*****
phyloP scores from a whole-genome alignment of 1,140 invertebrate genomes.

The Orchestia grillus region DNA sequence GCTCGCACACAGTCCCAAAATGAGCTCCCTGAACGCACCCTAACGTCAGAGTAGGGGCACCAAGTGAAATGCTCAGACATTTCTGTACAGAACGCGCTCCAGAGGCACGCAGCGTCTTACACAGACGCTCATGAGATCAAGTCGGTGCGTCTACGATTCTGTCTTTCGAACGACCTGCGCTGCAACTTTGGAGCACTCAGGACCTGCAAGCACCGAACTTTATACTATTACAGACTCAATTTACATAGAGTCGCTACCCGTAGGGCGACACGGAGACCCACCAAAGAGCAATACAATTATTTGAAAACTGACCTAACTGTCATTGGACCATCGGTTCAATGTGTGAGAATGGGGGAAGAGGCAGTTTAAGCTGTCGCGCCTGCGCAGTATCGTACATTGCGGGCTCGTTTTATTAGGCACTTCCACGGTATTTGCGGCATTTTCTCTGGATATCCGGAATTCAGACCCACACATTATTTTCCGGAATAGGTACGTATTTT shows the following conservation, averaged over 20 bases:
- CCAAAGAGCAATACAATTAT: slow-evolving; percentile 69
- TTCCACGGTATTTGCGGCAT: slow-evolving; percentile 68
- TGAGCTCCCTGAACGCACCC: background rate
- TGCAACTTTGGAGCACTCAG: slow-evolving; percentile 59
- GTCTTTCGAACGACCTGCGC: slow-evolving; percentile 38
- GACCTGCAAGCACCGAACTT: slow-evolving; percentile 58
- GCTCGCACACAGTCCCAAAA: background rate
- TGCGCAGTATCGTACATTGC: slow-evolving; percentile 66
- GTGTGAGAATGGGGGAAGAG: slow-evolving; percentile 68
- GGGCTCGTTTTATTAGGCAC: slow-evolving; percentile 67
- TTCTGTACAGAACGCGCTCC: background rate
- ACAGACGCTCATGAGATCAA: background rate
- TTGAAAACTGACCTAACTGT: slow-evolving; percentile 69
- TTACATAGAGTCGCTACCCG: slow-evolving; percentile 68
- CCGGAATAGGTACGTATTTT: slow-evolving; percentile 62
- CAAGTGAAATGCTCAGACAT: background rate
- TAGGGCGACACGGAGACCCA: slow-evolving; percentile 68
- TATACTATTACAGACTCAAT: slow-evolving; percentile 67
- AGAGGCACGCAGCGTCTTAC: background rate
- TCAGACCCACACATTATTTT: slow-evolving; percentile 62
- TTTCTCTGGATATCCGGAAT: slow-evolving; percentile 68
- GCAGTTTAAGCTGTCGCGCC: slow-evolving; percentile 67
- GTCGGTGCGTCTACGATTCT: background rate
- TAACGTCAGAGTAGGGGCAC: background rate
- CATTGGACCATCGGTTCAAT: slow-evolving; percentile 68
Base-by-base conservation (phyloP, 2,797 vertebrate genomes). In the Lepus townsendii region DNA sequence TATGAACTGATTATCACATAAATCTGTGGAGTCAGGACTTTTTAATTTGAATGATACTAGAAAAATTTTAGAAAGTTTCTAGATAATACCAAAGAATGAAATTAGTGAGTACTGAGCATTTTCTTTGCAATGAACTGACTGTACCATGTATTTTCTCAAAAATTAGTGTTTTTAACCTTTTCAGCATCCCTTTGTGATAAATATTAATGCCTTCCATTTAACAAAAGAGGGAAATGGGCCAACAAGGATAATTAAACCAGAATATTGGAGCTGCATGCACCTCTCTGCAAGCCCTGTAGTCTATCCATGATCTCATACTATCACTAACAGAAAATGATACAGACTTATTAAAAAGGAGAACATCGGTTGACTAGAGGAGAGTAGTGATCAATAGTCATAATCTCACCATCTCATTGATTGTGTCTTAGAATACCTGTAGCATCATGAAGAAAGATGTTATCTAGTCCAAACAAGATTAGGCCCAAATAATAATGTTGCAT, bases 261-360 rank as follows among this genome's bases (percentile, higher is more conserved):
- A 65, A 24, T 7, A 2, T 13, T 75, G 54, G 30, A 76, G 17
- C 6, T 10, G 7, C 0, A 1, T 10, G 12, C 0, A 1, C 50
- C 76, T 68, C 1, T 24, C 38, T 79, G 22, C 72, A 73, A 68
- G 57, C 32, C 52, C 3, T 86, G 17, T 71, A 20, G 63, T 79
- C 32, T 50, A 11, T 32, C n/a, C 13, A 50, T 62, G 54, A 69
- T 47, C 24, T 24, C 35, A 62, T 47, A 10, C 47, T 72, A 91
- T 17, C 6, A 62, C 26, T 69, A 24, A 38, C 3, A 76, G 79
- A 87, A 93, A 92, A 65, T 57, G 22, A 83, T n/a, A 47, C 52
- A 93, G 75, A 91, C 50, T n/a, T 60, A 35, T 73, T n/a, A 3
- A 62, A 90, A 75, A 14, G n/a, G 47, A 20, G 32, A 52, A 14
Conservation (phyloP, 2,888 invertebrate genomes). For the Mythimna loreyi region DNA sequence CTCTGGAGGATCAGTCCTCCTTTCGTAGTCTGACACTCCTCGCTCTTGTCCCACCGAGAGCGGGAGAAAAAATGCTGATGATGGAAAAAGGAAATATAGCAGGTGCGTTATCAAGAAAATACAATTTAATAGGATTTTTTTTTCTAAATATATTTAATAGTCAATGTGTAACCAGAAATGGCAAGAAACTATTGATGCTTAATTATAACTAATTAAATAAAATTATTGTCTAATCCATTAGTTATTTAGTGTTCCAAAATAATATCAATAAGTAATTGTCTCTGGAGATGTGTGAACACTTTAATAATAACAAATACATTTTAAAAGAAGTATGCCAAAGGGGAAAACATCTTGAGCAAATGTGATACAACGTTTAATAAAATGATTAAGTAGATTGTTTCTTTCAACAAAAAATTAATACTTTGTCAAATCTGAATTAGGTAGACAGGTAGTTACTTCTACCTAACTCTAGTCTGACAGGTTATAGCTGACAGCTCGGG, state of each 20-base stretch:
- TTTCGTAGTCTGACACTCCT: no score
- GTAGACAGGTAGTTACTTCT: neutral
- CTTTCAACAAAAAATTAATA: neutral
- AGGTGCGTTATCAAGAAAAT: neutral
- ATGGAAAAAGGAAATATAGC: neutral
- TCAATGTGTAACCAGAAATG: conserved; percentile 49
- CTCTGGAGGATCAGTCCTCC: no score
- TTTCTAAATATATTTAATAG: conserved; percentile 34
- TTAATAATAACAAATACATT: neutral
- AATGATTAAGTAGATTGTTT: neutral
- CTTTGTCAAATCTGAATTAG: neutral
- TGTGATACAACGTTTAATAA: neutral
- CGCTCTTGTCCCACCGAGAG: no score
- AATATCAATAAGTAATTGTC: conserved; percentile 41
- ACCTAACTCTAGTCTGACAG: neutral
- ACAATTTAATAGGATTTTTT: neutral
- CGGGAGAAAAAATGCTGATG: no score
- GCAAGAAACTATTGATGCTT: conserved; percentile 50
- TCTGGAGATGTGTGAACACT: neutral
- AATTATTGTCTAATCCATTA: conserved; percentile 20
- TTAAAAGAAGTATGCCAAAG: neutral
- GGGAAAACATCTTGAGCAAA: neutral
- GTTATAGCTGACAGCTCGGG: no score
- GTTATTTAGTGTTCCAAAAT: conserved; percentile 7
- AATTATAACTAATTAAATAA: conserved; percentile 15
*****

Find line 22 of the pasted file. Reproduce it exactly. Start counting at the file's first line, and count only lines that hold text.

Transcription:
- TCAGACCCACACATTATTTT: slow-evolving; percentile 62